Bi-directional interaction between the cell and its microenvironment is very important for normal tissue homeostasis and cancer cell growth40. Pre-metastatic niche is a concept that describes the cancerous microenvironment in which the growth of metastatic cancer cells migrated from a primary cancer can be promoted41. Vascular endothelial growth factor, cancer-derived sEVs, and components of sEV are known to be stimulating factors for pre-metastatic niche formation42. In particular, it has recently been noted that sEVs are involved in cellular or intercellular signaling43, and play a key role in the invasion and metastasis of breast cancer cells40. However, the molecular mechanisms through which sEVs promote metastasis remain incompletely understood. Recent studies have reported a possible link between the release of sEVs and activation of purinergic receptors. For example, activation of purinergic receptors with ATP can evoke the release of extracellular vesicles in the RAW264.7 mouse macrophage cell line44. Moreover, another study found that the P2X7 receptor is relevant to the release of sEVs in murine macrophages with brief stimulation by ATP45. Because intracellular calcium is required for the secretion of sEVs27, we hypothesized that P2X7 activity is critical for sEV secretion in TAM-resistant breast cancer. In fact, KN62 treatment significantly reduced the basal secretion of sEVs in TAMR-MCF-7 cells. Moreover, the expression of CD63, a membrane factor controlling the release of sEVs, was also decreased by KN62. It is noteworthy that P2X7 activity directly modulates the release of sEVs from cancer cells to promote migration and metastasis in TAM-resistant breast cancer.

In addition, Rab5 overexpression has been shown to inhibit both early endosomal trafficking and exosomal release of CD6346. Hence, in comparison to MCF-7 cells, overexpression of CD63 in TAMR-MCF-7 cells may be due to the decreased expression of Rab5. Although expression levels of CD63 and Rab5 are different in MCF-7 and TAMR-MCF-7 cells, the number of sEVs secreted from both the cell types was not distinct. In fact, diverse regulators including phosphoinositide phosphates and other Rab family members (Rab7, Rab11, Rab27, Rab35) are included in the biogenesis of exosomes47. For example, Rab7 depletion was known to impair release of exosome47. During the acquisition of TAM resistance in MCF-7 cells, the expression pattern of proteins required for the release of EV seems to be changed.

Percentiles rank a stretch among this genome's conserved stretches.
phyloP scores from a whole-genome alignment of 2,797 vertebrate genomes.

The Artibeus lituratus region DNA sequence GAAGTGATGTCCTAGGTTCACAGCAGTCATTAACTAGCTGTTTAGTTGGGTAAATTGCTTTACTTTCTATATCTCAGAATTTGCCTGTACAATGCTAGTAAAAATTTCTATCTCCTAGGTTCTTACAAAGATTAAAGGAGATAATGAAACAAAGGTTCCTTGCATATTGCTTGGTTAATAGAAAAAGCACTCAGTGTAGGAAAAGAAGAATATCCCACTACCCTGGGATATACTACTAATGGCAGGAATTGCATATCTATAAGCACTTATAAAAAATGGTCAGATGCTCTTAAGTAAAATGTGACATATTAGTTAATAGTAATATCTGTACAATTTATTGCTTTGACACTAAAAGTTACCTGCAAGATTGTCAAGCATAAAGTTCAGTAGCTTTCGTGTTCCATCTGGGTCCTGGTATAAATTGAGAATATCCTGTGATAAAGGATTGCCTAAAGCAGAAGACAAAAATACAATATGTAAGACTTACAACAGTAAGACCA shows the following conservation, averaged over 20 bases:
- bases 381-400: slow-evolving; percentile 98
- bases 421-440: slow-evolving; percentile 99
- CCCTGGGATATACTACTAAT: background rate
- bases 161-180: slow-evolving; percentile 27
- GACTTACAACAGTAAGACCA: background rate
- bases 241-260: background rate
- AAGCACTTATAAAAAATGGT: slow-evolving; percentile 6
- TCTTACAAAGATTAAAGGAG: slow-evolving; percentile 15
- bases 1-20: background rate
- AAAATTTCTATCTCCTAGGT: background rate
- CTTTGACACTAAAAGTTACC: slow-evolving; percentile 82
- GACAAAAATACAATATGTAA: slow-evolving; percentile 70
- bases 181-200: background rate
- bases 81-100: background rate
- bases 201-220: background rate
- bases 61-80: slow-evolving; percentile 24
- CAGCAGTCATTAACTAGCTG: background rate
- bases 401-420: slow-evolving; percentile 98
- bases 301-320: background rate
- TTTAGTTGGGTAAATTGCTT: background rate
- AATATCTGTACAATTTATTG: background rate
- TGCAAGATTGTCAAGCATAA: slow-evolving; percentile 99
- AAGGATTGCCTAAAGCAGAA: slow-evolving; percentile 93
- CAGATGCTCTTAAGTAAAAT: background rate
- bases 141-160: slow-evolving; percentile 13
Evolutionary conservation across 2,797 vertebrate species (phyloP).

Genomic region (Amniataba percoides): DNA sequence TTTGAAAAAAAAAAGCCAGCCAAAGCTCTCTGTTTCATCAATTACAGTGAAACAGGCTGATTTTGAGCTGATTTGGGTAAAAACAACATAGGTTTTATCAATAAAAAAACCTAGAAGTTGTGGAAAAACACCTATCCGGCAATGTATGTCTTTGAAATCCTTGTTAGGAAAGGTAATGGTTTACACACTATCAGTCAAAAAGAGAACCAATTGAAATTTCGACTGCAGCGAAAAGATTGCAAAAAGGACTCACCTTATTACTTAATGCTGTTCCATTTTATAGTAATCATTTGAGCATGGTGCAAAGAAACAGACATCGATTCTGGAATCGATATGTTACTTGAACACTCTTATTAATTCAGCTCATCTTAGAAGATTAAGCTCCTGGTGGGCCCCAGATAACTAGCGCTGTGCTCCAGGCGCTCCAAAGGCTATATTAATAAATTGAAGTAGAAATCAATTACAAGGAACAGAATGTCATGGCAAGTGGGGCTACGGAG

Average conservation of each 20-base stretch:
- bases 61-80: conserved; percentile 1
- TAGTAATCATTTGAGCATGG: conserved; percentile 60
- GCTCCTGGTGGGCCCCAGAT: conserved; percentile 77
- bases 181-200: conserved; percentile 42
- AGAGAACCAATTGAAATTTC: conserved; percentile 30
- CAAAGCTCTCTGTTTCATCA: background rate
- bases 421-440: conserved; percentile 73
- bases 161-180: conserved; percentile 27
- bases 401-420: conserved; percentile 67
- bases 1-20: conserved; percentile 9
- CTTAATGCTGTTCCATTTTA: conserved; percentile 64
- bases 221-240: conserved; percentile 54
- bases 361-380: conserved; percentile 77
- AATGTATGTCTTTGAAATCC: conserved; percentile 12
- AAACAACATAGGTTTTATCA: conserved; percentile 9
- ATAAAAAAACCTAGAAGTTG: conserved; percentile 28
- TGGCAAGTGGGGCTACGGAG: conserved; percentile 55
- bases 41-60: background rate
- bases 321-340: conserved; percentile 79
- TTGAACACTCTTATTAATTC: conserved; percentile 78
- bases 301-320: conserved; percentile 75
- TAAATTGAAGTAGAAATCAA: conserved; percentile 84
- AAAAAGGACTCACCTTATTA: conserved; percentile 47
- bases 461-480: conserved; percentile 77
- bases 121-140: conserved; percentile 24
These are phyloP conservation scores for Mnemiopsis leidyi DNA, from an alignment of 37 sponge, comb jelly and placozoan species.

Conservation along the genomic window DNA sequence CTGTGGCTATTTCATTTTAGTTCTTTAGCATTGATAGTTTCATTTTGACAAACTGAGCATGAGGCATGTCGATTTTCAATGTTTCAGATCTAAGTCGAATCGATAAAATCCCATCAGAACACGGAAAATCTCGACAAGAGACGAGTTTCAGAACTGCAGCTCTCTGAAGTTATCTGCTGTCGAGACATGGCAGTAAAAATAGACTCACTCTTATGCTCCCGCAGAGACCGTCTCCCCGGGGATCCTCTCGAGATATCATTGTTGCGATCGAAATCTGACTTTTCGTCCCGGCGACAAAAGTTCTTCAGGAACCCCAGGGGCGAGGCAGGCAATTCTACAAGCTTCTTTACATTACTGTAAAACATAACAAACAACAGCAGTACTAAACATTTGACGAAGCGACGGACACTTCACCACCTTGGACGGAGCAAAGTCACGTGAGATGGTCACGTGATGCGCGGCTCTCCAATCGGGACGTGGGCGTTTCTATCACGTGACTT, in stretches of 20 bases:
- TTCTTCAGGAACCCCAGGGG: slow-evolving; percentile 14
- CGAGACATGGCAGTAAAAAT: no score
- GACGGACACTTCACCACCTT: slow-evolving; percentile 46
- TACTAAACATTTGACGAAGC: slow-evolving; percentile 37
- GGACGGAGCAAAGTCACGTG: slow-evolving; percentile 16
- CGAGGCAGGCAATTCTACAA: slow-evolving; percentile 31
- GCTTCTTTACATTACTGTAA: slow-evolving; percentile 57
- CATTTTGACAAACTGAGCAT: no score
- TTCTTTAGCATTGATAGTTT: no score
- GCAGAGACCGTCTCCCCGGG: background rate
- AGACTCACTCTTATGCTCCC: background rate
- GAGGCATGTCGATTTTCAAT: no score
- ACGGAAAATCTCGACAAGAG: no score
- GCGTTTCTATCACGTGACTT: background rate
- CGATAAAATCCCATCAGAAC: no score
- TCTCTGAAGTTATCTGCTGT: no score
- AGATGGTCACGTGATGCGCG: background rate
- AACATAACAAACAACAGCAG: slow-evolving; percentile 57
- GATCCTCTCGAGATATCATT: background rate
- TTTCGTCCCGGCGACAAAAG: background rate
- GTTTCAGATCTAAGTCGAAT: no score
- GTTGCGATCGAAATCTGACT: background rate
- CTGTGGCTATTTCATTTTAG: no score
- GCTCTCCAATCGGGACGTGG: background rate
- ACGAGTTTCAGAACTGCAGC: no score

Even though the expression level of P2X7 in MDA-MB-231 cells was not enhanced relative to MCF-7 cells, the migration ability and CD63 expression was diminished in MDA-MB-231 cells by P2X7 antagonists (KN62 and oATP). The expression level of P2X7 seems not to be directly linked to the activity of P2X7 receptor. Despite of marginal expression of P2X7 in MCF-7 cells, ATP-driven calcium increase was not reversed by P2X7 antagonist in the cell type, indicating P2X7 is not active. It would be possible that ion channel activity of P2X7 in MDA-MB-231 cells is more sensitive than that in MCF-7 cells.

We further confirmed that the addition of sEVs isolated from either MCF-7 cells or TAMR-MCF-7 cells stimulated the migration of TAMR-MCF-7 cells. This result corresponds with previous studies showing that sEVs play a critical role in various cancer metastases41. However, sEVs from neither cell type caused cell migration in MCF-7 cells, implying that the existence of an sEV-sensing system is important for the migration of cancer cells. Compared to the understanding of sEV biogenesis and secretion, the uptake system of sEVs is still not well understood42. Although several studies have suggested that sEVs are taken up through clathrin-mediated endocytosis48,49, further research is needed to confirm this mechanism in TAM-resistant breast cancer. Our results raise the possibility that breast cancer cells evolve to express a recognition system of sEVs by acquiring TAM resistance.